Emergency medicine pain management can be painful, but it doesn’t have to be. I recently finished a year-long emergency medicine–focused pain management fellowship, the first of its kind. I had the privilege of working with a variety of subspecialties in an effort to gain their perspectives on acute and chronic pain management.
Explore This IssueACEP Now: Vol 35 – No 04 – April 2016
As emergency physicians, our skills go far beyond Tylenol, Percocet, and Motrin. The problem is we get set in our ways and there is only so much time in the month to stay up to date. I have the answer. Join the newly formed ACEP Pain Management Section, a place where high-yield, cutting-edge pain management information can be made available, right at your fingertips.
We can locate a patient’s internal jugular vein on ultrasound. Why not move the probe over a few centimeters and instead inject local anesthetic around the brachial plexus? We are very comfortable pushing ketamine as an induction agent for intubation. Why not reduce the dose and give it for severe pain or chronic regional pain syndrome in lieu of opiates? It can even be given intranasally!
The Pain Management Section will serve as a venue to discuss relevant pain management topics such as multimodal nonopiate analgesia as well as novel and evidence-based approaches for the management of chronic pain and opiate addiction. The section will keep the College and its members up to date on cutting-edge pain management issues. Additionally, we will collaborate with the Ultrasound, Pediatrics, Geriatrics, and Palliative Care sections, as well as others in the College, to address controversial issues and help elevate pain management knowledge and practice.
In the current political climate, where opiates are a hot issue and compensation is directly related to patient satisfaction and pain relief, emergency physicians are caught in a bind. We are torn between traditional pain management modalities, concerns about not feeding addiction, and the desire to relieve pain. These are some of the issues the Pain Management Section will address.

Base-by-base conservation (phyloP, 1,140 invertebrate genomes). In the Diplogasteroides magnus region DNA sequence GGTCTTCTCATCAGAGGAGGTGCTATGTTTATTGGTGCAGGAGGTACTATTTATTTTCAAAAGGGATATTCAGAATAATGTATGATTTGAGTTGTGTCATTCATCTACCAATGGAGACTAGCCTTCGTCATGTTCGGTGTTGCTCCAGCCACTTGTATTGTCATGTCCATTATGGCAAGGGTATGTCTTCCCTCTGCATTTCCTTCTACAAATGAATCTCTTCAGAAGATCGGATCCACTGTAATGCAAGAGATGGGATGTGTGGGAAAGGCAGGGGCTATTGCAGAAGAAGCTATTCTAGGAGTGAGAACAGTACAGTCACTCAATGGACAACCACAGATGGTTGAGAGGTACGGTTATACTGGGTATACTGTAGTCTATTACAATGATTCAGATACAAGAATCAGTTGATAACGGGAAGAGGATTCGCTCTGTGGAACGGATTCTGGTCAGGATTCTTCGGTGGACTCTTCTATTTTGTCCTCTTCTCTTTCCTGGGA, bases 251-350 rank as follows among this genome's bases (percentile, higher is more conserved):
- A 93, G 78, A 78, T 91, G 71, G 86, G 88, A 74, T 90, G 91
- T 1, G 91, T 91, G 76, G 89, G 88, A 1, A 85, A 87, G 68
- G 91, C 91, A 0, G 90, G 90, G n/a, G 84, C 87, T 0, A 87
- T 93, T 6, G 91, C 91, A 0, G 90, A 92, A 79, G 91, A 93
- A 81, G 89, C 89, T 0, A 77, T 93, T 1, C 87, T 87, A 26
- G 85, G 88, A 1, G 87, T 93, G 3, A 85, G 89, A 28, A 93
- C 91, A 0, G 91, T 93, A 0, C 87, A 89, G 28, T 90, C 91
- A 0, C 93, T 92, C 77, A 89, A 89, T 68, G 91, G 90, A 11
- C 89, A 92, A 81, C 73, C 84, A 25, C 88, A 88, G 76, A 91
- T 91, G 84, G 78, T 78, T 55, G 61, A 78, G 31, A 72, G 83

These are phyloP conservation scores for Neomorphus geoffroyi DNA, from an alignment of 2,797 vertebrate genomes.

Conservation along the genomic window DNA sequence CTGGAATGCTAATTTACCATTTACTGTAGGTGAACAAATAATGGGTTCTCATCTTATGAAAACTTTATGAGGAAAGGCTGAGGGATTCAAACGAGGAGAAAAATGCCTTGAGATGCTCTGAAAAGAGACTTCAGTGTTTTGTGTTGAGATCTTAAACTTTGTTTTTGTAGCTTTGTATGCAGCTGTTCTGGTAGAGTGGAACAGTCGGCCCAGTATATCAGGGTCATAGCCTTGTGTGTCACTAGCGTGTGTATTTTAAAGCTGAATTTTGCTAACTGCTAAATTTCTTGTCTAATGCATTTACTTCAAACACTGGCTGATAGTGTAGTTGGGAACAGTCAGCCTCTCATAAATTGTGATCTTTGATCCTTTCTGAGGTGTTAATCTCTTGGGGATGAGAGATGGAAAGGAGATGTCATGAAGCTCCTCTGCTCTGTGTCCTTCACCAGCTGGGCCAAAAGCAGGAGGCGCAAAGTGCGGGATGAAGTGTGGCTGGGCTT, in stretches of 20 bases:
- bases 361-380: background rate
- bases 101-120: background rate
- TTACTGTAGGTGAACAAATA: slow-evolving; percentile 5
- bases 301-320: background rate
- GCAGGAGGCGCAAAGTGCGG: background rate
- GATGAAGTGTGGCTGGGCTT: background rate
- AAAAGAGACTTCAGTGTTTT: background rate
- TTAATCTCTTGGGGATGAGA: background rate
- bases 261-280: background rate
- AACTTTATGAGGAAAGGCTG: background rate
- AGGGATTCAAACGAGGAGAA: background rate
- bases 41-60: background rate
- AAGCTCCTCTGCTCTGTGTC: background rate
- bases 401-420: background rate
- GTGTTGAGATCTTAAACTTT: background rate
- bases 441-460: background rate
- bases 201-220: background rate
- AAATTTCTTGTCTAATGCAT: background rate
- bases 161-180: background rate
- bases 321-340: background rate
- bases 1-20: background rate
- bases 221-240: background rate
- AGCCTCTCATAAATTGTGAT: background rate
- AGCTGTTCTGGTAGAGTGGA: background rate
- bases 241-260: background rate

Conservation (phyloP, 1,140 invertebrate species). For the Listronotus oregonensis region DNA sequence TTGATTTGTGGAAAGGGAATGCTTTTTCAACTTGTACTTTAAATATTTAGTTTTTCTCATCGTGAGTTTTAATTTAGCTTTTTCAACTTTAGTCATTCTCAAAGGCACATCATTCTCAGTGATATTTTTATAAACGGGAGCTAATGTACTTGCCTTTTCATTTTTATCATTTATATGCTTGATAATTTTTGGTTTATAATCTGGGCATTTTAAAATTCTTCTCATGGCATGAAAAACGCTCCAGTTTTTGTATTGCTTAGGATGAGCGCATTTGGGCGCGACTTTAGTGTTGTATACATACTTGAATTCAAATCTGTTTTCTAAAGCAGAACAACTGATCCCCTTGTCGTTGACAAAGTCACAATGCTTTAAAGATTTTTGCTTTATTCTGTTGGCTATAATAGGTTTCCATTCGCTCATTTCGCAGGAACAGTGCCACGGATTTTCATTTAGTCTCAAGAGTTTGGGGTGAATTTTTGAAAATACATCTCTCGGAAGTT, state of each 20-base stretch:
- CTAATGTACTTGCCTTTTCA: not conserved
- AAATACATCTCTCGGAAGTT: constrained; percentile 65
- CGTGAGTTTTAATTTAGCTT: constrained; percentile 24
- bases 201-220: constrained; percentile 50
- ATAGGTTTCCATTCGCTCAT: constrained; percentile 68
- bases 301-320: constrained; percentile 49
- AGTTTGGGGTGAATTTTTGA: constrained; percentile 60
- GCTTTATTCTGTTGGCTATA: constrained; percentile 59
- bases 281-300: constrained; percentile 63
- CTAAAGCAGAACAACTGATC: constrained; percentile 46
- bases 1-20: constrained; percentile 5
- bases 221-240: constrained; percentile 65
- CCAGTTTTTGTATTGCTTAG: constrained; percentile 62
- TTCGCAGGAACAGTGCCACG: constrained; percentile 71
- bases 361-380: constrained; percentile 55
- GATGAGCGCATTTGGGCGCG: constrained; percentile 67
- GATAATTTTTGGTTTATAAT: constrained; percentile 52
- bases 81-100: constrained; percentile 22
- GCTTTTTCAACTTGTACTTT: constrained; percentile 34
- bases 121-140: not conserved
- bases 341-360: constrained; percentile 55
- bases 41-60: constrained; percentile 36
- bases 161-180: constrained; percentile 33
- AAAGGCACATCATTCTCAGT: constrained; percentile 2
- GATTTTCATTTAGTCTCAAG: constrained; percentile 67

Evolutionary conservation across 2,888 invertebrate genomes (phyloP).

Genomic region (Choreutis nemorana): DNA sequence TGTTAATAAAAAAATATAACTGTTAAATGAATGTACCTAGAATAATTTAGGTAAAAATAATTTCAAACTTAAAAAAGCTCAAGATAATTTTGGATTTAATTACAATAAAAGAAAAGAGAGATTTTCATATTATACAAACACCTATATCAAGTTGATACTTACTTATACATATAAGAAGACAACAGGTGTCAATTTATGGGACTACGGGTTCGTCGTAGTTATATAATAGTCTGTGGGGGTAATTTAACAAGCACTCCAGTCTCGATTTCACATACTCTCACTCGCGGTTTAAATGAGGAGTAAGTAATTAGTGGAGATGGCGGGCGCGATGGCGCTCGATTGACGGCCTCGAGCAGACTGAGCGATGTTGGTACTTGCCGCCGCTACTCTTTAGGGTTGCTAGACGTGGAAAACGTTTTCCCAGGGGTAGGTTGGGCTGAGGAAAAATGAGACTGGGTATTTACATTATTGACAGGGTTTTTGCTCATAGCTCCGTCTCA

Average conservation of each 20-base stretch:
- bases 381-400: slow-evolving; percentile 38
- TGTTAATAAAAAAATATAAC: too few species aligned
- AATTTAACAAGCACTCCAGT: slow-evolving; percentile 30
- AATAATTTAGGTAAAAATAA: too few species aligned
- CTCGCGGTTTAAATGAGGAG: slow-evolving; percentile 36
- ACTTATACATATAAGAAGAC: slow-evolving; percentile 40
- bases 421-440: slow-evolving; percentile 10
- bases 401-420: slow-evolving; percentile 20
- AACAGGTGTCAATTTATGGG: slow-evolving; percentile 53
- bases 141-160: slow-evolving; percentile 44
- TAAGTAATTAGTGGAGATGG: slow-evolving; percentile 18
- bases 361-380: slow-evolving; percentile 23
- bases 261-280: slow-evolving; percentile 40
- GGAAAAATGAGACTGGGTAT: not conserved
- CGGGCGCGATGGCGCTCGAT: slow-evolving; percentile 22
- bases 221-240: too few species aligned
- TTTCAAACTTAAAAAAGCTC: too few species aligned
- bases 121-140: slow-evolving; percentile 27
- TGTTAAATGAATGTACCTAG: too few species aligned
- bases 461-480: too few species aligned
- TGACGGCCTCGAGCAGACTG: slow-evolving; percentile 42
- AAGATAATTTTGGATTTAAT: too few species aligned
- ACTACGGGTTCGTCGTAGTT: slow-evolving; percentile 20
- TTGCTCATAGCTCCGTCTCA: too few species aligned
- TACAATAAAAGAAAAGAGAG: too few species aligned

Pain management does not have to be the unique province of a few fellowship-trained physicians. We all treat pain every day, but we can do it better by incorporating new medications and modalities and applying them in innovative ways. Our patients and our specialty will benefit enormously from these advances in our practice.
I invite you to join me and become part of this new and practice-changing section.
Dr. LaPietra is medical director of emergency medicine pain management and fellowship director of the emergency medicine pain management fellowship at St. Joseph‘s Regional Medical Center in Paterson, New Jersey.
Two New Sections Join ACEP
The ACEP Board of Directors approved two new sections at the January meeting: Pain Management and Event Medicine.
The sections each drew the necessary 100 signatures and were quickly approved by the Board.
The Pain Management Section is designed to promote the subspecialty of pain management; evaluate and develop strategies to better manage acute and chronic pain in the emergency department, including finding ways to treat without opiates; provide discussion of novel protocols and current evidence regarding pain management in ED; and investigate whether to develop an ED-based pain management program.
The section also will advise ACEP on pain management issues, according to the prospective section goals outlined in the new section petition.
The Event Medicine Section aims to train current and future emergency physicians who will act as medical directors and practicing physicians during mass gathering events, according to the section’s petition.
The section plans to develop standard operating procedures for event medicine; study the science behind limited-resource medicine, such as evaluating heat index complications, the type of event, and ratio of physicians and health care providers to spectators or participants; and legal implications for health practitioners.